Are your neighbors making things miserable for you? Unfortunately, not all neighbor relationships are what you would consider "neighborly." Sometimes, relations can be friendly for years, and then things change and a minor dispute turns into a major war between you and the people next door, behind you, or across the street. Other times, one particular set of neighbors seems to hate you from the moment you, or they, move in. Other times, one person or family can be the bane of an entire neighborhood.
What can you do in these circumstances? If your neighbors are making threats against you (and you can prove it), being an obvious nuisance, or vandalizing your property, you can call the police. Maybe they'll stop what they're doing. Other times, solving the problem may be as simple as talking to your neighbors about it and working things out between you. It's that gray area between the police and reasonable conversation that can get confusing. Sometimes, you have to look to attorneys to help solve neighbor disputes.
Here are two instances where you should hire an attorney and take your bad neighbor to court.
1. Your Neighbor's Noise Is Negatively Impacting Your Quality of Life
Everyone has a right to improve their property. However, when construction going on at your neighbor's house becomes a noise or access nuisance, it can get pretty annoying for you, especially if the project is a lengthy one that seems to go on for weeks (and even months) with no end.
The same thing goes for a neighbor who regularly makes a lot of noise in general at odd hours. This could be anything from music to housework to yard work and more. Most cities and towns have noise laws, and your neighbor may be breaking them. Do some research first to find out for sure.
If the noise is coming at hours when you and/or your kids are usually sleeping, if it disturbs you when you're trying to enjoy your downtime at home, you've got a problem. You should try talking to your neighbor first, to see if some compromise can be reached to allow them to do what they want or need to do without driving you mad.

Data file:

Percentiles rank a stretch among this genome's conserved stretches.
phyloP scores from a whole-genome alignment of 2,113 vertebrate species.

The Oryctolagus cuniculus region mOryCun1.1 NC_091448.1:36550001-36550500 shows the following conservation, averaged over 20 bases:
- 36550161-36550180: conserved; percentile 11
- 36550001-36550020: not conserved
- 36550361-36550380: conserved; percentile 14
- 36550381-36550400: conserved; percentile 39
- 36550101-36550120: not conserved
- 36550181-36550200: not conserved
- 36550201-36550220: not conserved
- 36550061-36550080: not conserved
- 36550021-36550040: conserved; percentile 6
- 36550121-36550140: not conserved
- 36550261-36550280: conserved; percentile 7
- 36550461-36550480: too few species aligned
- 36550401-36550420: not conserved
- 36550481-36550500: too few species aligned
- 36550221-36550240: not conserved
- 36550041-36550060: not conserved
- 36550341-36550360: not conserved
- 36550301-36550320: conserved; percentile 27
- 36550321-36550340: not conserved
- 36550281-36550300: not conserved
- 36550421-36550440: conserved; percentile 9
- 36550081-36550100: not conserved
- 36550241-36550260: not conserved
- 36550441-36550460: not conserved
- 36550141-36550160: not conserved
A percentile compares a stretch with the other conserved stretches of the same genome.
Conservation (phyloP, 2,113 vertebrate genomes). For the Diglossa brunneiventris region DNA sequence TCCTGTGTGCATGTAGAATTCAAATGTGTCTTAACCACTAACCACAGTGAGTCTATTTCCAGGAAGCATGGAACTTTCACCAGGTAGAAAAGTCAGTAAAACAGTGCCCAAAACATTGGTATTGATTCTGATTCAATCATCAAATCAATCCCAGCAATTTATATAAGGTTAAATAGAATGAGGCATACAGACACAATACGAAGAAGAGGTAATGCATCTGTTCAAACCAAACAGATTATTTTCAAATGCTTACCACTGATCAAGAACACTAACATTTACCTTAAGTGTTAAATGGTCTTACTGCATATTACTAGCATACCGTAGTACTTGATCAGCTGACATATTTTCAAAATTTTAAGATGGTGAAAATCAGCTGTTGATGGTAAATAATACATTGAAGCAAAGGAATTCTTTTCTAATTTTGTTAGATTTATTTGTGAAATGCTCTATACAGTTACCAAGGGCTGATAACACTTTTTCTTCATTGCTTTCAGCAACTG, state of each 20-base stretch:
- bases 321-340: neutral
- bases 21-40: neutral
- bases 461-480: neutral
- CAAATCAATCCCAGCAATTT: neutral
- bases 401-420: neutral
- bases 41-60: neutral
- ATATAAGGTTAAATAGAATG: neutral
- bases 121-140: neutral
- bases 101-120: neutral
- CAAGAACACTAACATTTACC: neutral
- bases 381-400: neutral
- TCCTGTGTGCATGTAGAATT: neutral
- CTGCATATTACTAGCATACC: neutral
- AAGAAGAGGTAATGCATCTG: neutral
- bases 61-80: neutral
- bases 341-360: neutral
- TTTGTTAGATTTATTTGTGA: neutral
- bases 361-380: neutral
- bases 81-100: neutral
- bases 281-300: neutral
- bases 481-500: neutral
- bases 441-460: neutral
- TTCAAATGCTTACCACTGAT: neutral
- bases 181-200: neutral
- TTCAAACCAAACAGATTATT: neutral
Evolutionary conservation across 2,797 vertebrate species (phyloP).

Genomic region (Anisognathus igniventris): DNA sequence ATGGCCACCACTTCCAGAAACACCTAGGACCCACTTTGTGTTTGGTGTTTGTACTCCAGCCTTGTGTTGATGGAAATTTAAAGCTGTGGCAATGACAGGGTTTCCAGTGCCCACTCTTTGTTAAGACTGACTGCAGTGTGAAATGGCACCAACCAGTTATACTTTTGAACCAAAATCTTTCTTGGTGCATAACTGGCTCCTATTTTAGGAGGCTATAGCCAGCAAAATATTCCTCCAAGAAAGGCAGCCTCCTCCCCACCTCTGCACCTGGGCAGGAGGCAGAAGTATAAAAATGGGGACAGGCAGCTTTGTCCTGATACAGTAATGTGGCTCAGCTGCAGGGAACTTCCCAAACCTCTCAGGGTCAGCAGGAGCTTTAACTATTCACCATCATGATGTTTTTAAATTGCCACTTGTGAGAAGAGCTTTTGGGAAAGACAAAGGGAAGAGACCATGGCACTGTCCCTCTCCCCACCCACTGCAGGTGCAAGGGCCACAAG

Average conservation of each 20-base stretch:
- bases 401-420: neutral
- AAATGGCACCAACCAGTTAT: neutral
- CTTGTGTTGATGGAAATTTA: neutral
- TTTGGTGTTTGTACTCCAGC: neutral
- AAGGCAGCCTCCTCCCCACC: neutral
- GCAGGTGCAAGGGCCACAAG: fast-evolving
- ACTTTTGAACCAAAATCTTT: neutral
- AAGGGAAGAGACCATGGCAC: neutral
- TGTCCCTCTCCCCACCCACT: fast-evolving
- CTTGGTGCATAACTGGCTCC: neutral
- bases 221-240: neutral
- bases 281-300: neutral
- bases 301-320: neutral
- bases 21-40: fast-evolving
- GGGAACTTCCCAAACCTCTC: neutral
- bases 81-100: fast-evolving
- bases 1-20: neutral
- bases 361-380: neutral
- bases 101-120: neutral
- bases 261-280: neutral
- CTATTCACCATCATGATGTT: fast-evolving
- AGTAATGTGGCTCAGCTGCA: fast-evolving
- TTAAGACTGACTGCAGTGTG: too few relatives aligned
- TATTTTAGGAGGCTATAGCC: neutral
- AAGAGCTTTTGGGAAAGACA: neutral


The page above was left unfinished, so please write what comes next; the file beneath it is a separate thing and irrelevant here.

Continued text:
If this doesn't work, you should consider hiring at attorney. It may be your only recourse if there is no HOA in your neighborhood and the police won't do anything about it. Sometimes, a simple cease and desist letter from an attorney is enough to get a neighbor to rein in the noise to a reasonable level or restrict it to certain times. If not, filing a civil lawsuit against them may get them to cool it.
Rarely will you have to actually follow through with the lawsuit. If you do, your attorney can help prove the noise is negatively impacting your quality of life and convince the court to force your neighbor to follow certain rules regarding their noise that allow you to live more peacefully.
2. Your Neighbors Are Unusually Messy
What the inside of a neighbor's house looks like doesn't affect you, but the exterior of their house definitely can. According to RealtorMag.Realtor.org, neighbors with unkempt exteriors or yards can decrease your own property values by as much as 10 percent.
Things like trash in the yard, poorly kept trees or other landscaping, overgrown grass, peeling paint and broken boards on the outside of the house, and even loud or vicious pets at your neighbor's house can all negatively impact your house's value. This can be a problem if you're planning to sell your house in the near future.
Hiring at attorney to see if your neighbors are breaking any local coding or zoning laws and taking them to court if they are is a good idea. The money you spend on attorneys is often much less than the loss in value of your home.
It's usually best to try to settle things amicably with a bad neighbor. You have to live near them and see them most days, after all. If you can keep things civil between you, do it. If they won't cooperate and the local HOA or police won't help you with the matter, an attorney can accomplish a lot. Talk to one today to see what can be done about your own particular bad neighbor situation.